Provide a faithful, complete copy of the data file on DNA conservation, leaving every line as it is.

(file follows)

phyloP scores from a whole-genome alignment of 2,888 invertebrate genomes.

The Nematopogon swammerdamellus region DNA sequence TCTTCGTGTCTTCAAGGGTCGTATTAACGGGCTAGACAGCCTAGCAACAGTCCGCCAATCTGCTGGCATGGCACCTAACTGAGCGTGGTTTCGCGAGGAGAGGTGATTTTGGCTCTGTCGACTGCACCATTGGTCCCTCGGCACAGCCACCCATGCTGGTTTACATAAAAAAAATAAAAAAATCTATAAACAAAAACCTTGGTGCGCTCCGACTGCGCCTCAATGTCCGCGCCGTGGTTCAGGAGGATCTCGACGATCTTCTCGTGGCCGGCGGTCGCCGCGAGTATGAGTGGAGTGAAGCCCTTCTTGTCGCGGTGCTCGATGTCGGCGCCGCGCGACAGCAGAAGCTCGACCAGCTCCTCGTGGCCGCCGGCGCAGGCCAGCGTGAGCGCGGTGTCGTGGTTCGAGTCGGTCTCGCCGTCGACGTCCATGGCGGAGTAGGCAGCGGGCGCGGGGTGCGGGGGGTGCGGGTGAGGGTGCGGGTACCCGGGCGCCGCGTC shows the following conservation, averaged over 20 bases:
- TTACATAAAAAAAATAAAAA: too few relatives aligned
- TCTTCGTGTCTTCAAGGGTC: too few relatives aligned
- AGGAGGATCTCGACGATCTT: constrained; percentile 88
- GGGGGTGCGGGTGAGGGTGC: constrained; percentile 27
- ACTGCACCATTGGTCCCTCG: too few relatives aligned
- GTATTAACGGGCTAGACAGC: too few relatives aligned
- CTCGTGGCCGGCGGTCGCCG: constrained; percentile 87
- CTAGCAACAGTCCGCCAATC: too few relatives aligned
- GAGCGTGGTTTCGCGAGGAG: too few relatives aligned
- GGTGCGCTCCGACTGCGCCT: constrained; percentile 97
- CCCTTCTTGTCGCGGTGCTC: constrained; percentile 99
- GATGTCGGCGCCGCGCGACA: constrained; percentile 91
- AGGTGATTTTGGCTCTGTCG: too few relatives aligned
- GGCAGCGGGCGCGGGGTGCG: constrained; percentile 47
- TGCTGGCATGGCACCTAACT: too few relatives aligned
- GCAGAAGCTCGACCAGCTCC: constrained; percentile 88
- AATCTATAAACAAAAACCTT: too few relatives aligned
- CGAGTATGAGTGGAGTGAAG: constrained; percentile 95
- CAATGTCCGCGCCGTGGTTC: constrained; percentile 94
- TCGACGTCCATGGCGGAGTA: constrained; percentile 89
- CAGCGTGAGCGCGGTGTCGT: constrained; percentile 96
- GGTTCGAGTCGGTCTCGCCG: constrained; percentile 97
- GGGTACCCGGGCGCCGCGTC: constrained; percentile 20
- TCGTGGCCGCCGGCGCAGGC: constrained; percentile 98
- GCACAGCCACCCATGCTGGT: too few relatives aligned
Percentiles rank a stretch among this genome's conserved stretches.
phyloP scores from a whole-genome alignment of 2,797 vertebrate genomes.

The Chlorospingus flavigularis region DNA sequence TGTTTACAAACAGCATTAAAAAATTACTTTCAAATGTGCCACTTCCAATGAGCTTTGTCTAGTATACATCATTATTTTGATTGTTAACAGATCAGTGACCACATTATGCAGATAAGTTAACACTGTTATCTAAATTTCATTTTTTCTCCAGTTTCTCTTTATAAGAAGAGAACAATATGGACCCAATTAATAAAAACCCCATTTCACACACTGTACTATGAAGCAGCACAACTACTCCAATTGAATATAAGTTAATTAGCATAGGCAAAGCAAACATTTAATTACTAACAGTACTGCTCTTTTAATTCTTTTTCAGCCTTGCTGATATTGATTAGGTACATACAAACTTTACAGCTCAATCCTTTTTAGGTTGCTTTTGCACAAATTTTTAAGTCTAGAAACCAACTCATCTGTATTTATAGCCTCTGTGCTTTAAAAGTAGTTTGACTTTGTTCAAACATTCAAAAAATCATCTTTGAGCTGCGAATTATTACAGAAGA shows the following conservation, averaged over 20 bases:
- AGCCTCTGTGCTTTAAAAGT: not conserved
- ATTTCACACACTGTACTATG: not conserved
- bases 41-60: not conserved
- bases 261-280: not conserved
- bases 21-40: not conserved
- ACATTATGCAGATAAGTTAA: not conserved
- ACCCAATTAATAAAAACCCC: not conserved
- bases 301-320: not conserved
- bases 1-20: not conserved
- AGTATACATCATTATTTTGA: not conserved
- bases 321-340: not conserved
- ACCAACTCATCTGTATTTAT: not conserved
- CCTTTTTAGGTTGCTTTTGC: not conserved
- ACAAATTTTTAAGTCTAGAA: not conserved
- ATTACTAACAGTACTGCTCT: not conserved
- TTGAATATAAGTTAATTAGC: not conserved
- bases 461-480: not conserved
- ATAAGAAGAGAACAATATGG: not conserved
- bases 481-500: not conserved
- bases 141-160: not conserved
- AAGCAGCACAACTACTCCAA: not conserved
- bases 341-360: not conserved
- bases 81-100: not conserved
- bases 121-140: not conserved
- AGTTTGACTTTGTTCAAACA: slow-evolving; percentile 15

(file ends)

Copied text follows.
phyloP scores from a whole-genome alignment of 2,888 invertebrate genomes.

The Nematopogon swammerdamellus region DNA sequence TCTTCGTGTCTTCAAGGGTCGTATTAACGGGCTAGACAGCCTAGCAACAGTCCGCCAATCTGCTGGCATGGCACCTAACTGAGCGTGGTTTCGCGAGGAGAGGTGATTTTGGCTCTGTCGACTGCACCATTGGTCCCTCGGCACAGCCACCCATGCTGGTTTACATAAAAAAAATAAAAAAATCTATAAACAAAAACCTTGGTGCGCTCCGACTGCGCCTCAATGTCCGCGCCGTGGTTCAGGAGGATCTCGACGATCTTCTCGTGGCCGGCGGTCGCCGCGAGTATGAGTGGAGTGAAGCCCTTCTTGTCGCGGTGCTCGATGTCGGCGCCGCGCGACAGCAGAAGCTCGACCAGCTCCTCGTGGCCGCCGGCGCAGGCCAGCGTGAGCGCGGTGTCGTGGTTCGAGTCGGTCTCGCCGTCGACGTCCATGGCGGAGTAGGCAGCGGGCGCGGGGTGCGGGGGGTGCGGGTGAGGGTGCGGGTACCCGGGCGCCGCGTC shows the following conservation, averaged over 20 bases:
- TTACATAAAAAAAATAAAAA: too few relatives aligned
- TCTTCGTGTCTTCAAGGGTC: too few relatives aligned
- AGGAGGATCTCGACGATCTT: constrained; percentile 88
- GGGGGTGCGGGTGAGGGTGC: constrained; percentile 27
- ACTGCACCATTGGTCCCTCG: too few relatives aligned
- GTATTAACGGGCTAGACAGC: too few relatives aligned
- CTCGTGGCCGGCGGTCGCCG: constrained; percentile 87
- CTAGCAACAGTCCGCCAATC: too few relatives aligned
- GAGCGTGGTTTCGCGAGGAG: too few relatives aligned
- GGTGCGCTCCGACTGCGCCT: constrained; percentile 97
- CCCTTCTTGTCGCGGTGCTC: constrained; percentile 99
- GATGTCGGCGCCGCGCGACA: constrained; percentile 91
- AGGTGATTTTGGCTCTGTCG: too few relatives aligned
- GGCAGCGGGCGCGGGGTGCG: constrained; percentile 47
- TGCTGGCATGGCACCTAACT: too few relatives aligned
- GCAGAAGCTCGACCAGCTCC: constrained; percentile 88
- AATCTATAAACAAAAACCTT: too few relatives aligned
- CGAGTATGAGTGGAGTGAAG: constrained; percentile 95
- CAATGTCCGCGCCGTGGTTC: constrained; percentile 94
- TCGACGTCCATGGCGGAGTA: constrained; percentile 89
- CAGCGTGAGCGCGGTGTCGT: constrained; percentile 96
- GGTTCGAGTCGGTCTCGCCG: constrained; percentile 97
- GGGTACCCGGGCGCCGCGTC: constrained; percentile 20
- TCGTGGCCGCCGGCGCAGGC: constrained; percentile 98
- GCACAGCCACCCATGCTGGT: too few relatives aligned
Percentiles rank a stretch among this genome's conserved stretches.
phyloP scores from a whole-genome alignment of 2,797 vertebrate genomes.

The Chlorospingus flavigularis region DNA sequence TGTTTACAAACAGCATTAAAAAATTACTTTCAAATGTGCCACTTCCAATGAGCTTTGTCTAGTATACATCATTATTTTGATTGTTAACAGATCAGTGACCACATTATGCAGATAAGTTAACACTGTTATCTAAATTTCATTTTTTCTCCAGTTTCTCTTTATAAGAAGAGAACAATATGGACCCAATTAATAAAAACCCCATTTCACACACTGTACTATGAAGCAGCACAACTACTCCAATTGAATATAAGTTAATTAGCATAGGCAAAGCAAACATTTAATTACTAACAGTACTGCTCTTTTAATTCTTTTTCAGCCTTGCTGATATTGATTAGGTACATACAAACTTTACAGCTCAATCCTTTTTAGGTTGCTTTTGCACAAATTTTTAAGTCTAGAAACCAACTCATCTGTATTTATAGCCTCTGTGCTTTAAAAGTAGTTTGACTTTGTTCAAACATTCAAAAAATCATCTTTGAGCTGCGAATTATTACAGAAGA shows the following conservation, averaged over 20 bases:
- AGCCTCTGTGCTTTAAAAGT: not conserved
- ATTTCACACACTGTACTATG: not conserved
- bases 41-60: not conserved
- bases 261-280: not conserved
- bases 21-40: not conserved
- ACATTATGCAGATAAGTTAA: not conserved
- ACCCAATTAATAAAAACCCC: not conserved
- bases 301-320: not conserved
- bases 1-20: not conserved
- AGTATACATCATTATTTTGA: not conserved
- bases 321-340: not conserved
- ACCAACTCATCTGTATTTAT: not conserved
- CCTTTTTAGGTTGCTTTTGC: not conserved
- ACAAATTTTTAAGTCTAGAA: not conserved
- ATTACTAACAGTACTGCTCT: not conserved
- TTGAATATAAGTTAATTAGC: not conserved
- bases 461-480: not conserved
- ATAAGAAGAGAACAATATGG: not conserved
- bases 481-500: not conserved
- bases 141-160: not conserved
- AAGCAGCACAACTACTCCAA: not conserved
- bases 341-360: not conserved
- bases 81-100: not conserved
- bases 121-140: not conserved
- AGTTTGACTTTGTTCAAACA: slow-evolving; percentile 15